Richardson is a Pacelli High School graduate from Austin, Minn., who earned an applied science degree from the University of Minnesota, Waseca, with an emphasis in horse management. She worked extensively in the resort industry. She received an associate’s degree from Central Lakes College, where she was editor of the Westbank Journal student newspaper, as well as a summer intern at the Dispatch. She graduated from St. Cloud State University summa cum laude with a bachelor’s degree in mass communications and interned at the St. Cloud Times covering business while attending SCSU. She's been with the Brainerd Dispatch since 1996.
- Member for
- 4 years 5 months
When a vehicle crashed into a historic monument on Washington Street, a piece of history was lost - literally. The iconic stone pedestal with slab marker by Easy Riders, seen across the city at historic sites, was blown off its base. When Brainerd historian Carl Faust learned the marker was involved, he went to the spot. "By the time I got to the site all that was left was 3 feet of a streetlight pole, a 2-inch protrusion of the concrete footing ... poof, gone," Faust said.
BAXTER - Two residents on a rural Baxter road urged the city council to consider consequences versus benefits in a proposal to pave Briarwood Lane. "What is the benefit to the city of the project," Brad Folta Jr. asked, noting the wetlands and species such as Blanding's turtles, once widespread and now restricted to a small number of states including Minnesota and southeastern Canada. "We have a number of things being damaged by this and only one benefit." Baxter Mayor Darrel Olson said one of the biggest benefits comes in maintenance costs as the paved road is cheaper to maintain.
After 32 years in business, Brainerd Homes has closed its doors. The Oak Street business started during the tough years of the recession in 1982, but the downturn with the Great Recession proved to be too much. Brainerd Homes President Rock Yliniemi said after the real estate meltdown they put everything back into the business they'd made in the last 30 years to keep it going. At some point, he said, it comes down to deciding when to stop the bleeding.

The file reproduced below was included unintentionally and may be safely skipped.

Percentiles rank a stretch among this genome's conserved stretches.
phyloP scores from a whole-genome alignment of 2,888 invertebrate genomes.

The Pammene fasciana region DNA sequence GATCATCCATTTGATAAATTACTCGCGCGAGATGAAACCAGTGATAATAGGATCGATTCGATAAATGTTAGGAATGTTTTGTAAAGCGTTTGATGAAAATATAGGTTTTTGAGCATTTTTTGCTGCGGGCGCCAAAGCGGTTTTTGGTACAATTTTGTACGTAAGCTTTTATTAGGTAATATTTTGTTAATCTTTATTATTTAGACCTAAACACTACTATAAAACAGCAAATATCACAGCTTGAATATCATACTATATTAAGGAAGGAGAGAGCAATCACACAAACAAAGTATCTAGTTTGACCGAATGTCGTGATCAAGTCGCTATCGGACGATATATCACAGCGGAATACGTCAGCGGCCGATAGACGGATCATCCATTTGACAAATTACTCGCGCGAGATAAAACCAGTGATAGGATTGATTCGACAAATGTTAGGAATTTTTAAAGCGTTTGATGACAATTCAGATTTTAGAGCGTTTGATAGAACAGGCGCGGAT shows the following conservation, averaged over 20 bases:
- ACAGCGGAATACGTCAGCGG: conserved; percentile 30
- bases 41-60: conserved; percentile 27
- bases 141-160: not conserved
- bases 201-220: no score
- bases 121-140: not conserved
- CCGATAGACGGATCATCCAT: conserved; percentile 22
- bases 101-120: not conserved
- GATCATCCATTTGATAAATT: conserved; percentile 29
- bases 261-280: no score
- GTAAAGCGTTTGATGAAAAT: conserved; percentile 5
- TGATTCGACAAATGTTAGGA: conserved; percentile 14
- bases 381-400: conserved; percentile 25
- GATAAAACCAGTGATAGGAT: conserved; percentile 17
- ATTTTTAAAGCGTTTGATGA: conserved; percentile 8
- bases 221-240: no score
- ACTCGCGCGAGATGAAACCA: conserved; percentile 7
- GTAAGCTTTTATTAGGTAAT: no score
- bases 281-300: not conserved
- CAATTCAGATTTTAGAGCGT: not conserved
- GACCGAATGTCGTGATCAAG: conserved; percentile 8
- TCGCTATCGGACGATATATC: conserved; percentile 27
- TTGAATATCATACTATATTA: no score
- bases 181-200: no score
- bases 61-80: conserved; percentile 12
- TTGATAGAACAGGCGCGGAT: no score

A wind chill advisory is in effect through Saturday morning as the cold snap continues. "Gusty northwest winds will bring another batch of arctic air to the region overnight," the National Weather Service in Duluth reported, noting wind chill values of tonight are expected to drop to 30 below to 40 below after dark. The weather service noted the pattern bringing frigid air to much of the country is staying in place causing temperatures that are 20 to 30 degrees colder than normal across a vast swath of the central U.S. and Upper Great Lakes.
BAXTER - Recommendations to put improvements to Jewelwood Park on the top of the priority list had Baxter City Council members questioning how the rest of the projects would fare. Jewelwood Drive is off Woida Road in Baxter. At Tuesday's city council meeting Josh Doty, community development director, said a year ago, neighbors around the park area requested construction of a neighborhood park. He reported the city's parks and trails commission also was working to develop a draft parks and trails chapter for the city's updated comprehensive plan.